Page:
Martin Lowy
P.O. Box 2240
Easton, MD 21601

November 28, 2002

Re: Financial Expert Proposed Rule, File No. S7-40-02

To the Securities and Exchange Commission:

The Commission's proposed definition of the term "financial expert" has positive aspects. For example, it is proper not to have a bright-line test, it is proper for the entire board of directors to make the determination as to which of its members are "financial experts", and it is proper to require that boards disclose the backgrounds of their financial experts or the other reasons that they found those members to be qualified. However, on the key issue of discussing and defining the term, the proposed definition is not in the best interests of good corporate governance.

The requirement should be relatively neutral as to what factors caused a board to make its determination that one of its members is a financial expert. The rule should require that boards disclose whether they have a "financial expert" on their audit committees; and in that disclosure they should be required to state the background of each person they name as a financial expert, including whether that person has experience in auditing and financial statement preparation in companies of comparable complexity.

The way the proposed rule is written almost guarantees that boards of directors will select accountants as their financial experts, even though in many cases people with other backgrounds might equally well or better fulfill that function. The rule should not prejudice the ability of boards of directors to choose qualified non-accountants as their audit committee financial experts. Disclosure of qualifications is sufficient to alert investors if a board has made a careless choice.

A restatement of the Proposed Rule to make it more neutral and more conducive to boards choosing independent members who have the skills that are needed is attached to this letter as Appendix A.

This comment will review five factors that indicate that the Commission's proposed standard should be amended:

  1. The statutory purpose of the requirement and its reference to factors that the Commission must consider.

  2. The meaning of the term "financial".

  3. The character of the people that Congress and the Commission would hope to attract as financial experts.

  4. Some of the types of people that boards would have a hard time determining to be financial experts under the Commission's proposed definition.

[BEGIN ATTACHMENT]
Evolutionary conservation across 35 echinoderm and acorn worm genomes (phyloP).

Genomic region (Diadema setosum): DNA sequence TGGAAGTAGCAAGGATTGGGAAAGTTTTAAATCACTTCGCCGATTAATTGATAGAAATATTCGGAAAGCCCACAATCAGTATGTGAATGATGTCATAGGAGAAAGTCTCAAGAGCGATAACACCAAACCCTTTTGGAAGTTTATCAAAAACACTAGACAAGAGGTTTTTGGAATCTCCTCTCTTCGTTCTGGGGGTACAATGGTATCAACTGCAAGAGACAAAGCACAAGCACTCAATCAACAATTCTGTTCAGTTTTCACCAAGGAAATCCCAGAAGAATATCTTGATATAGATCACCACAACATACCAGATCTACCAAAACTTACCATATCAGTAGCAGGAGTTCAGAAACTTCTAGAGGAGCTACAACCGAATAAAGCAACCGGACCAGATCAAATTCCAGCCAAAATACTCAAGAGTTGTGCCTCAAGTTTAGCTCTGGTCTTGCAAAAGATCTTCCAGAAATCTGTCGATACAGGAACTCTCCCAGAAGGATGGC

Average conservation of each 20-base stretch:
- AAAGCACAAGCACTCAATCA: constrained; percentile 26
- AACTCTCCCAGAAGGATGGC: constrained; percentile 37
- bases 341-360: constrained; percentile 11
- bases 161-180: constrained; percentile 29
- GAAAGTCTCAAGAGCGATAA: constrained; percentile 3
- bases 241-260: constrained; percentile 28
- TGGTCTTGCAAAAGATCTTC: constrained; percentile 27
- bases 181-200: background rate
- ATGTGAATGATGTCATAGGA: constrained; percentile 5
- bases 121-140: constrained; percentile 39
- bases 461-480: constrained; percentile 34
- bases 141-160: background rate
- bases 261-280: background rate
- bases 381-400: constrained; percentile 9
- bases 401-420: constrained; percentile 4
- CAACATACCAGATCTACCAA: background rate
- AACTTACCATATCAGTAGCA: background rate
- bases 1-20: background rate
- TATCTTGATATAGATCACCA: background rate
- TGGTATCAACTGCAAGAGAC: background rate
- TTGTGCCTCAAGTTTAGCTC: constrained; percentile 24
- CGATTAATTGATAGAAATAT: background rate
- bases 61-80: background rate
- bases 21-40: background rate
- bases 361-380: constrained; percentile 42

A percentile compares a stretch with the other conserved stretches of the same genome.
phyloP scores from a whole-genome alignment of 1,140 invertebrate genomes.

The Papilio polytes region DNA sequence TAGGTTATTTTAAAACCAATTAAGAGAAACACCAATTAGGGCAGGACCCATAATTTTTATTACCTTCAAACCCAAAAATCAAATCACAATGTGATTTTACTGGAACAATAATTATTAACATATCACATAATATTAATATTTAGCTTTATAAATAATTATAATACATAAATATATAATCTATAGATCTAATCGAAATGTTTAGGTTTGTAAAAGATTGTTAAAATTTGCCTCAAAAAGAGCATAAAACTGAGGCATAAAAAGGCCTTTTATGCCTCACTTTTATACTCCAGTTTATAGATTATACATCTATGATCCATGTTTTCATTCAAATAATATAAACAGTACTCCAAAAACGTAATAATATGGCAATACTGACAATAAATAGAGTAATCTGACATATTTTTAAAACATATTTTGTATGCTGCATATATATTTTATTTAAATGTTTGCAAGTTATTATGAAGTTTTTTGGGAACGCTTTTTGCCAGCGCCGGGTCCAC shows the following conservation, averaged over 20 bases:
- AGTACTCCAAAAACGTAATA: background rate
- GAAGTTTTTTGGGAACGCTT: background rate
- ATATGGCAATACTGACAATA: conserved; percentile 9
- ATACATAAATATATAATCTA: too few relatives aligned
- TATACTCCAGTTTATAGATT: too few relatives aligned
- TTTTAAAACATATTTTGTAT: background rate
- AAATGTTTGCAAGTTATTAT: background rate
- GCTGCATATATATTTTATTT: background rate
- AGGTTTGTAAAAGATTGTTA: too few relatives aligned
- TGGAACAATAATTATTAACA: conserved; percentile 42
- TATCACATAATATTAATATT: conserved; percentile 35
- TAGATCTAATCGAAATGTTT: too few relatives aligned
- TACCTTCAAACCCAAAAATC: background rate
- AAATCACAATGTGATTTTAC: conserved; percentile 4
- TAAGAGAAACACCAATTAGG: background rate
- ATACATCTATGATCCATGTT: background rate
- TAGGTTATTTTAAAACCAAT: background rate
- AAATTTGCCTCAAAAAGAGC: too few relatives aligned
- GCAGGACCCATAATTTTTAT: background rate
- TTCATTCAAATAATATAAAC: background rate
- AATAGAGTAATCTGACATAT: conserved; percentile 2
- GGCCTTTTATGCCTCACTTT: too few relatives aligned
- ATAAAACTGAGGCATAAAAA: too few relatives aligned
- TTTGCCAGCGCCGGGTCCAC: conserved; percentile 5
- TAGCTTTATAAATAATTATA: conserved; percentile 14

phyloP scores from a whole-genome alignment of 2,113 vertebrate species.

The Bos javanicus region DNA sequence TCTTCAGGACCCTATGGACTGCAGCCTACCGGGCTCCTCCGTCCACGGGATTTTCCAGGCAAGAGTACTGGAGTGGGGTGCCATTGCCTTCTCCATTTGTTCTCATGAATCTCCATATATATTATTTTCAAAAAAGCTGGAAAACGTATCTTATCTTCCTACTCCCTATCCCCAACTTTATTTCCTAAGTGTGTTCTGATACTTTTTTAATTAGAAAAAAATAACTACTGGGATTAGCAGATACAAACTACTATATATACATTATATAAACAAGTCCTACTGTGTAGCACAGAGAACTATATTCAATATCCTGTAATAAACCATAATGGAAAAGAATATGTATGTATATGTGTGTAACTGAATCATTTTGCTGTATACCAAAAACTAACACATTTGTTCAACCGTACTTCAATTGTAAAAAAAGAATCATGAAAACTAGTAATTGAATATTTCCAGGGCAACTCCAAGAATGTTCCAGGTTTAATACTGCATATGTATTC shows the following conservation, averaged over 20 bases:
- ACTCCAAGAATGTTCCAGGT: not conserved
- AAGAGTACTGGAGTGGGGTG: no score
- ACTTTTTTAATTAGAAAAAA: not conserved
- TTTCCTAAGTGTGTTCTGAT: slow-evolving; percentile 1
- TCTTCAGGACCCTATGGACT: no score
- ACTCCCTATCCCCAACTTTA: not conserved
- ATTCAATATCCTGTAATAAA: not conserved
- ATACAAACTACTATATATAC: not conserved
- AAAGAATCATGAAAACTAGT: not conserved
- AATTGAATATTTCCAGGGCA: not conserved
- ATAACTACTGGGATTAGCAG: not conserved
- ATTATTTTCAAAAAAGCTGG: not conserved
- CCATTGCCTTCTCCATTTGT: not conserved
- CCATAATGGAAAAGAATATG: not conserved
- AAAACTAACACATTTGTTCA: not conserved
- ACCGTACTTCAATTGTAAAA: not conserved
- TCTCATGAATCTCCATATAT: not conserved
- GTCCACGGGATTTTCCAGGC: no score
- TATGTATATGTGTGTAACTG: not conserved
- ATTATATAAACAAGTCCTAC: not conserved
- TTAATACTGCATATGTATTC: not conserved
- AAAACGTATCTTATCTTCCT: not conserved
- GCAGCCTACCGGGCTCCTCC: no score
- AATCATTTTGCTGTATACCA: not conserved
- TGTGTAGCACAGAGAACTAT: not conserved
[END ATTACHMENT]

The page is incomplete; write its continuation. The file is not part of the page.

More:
5. A look at the real boardroom discussion that the Commission's proposed definition would provoke.

At the outset, let me advise the Commission of my own background: I have represented audit committees of boards of directors, including registered investment companies, banks and public companies, for over 30 years. In that capacity and as a bank officer with oversight responsibility for financial reporting, I have observed the conduct of people with many different kinds of backgrounds as audit committee members. I also have represented, both in an advisory capacity and as litigation counsel, one of the major public accounting firms, and in that capacity have been among the final decision-makers on many sensitive accounting issues. I also have represented and advised the New York State Banking Department on bank insolvency matters. I have been the outside legal counsel for public companies. I also have authored several books in what I used to think was the financial field: one on the S&L debacle; a handbook for bank directors; a pamphlet for bank audit committees; and, most recently, "Corporate Governance for Public Company Directors", Aspen Publishers, 2002 forthcoming.

It is my belief that the Commission's proposed definition of "financial expert" would set back the cause of good corporate governance and would promote "pro-forma-ism" in American boardrooms.

    1. Legislative Intent

The Proposed Rule's formulation appears to be the Commission's attempt to comply with the inartfully drafted congressional mandate. The Senate Report's description of the financial expert disclosure requirement (which was almost identical in S. 2673, the bill it was describing, to the law as enacted) appears to be a more coherent statement than the statutory language. It reads as follows:

I. Disclosure of audit committee financial expert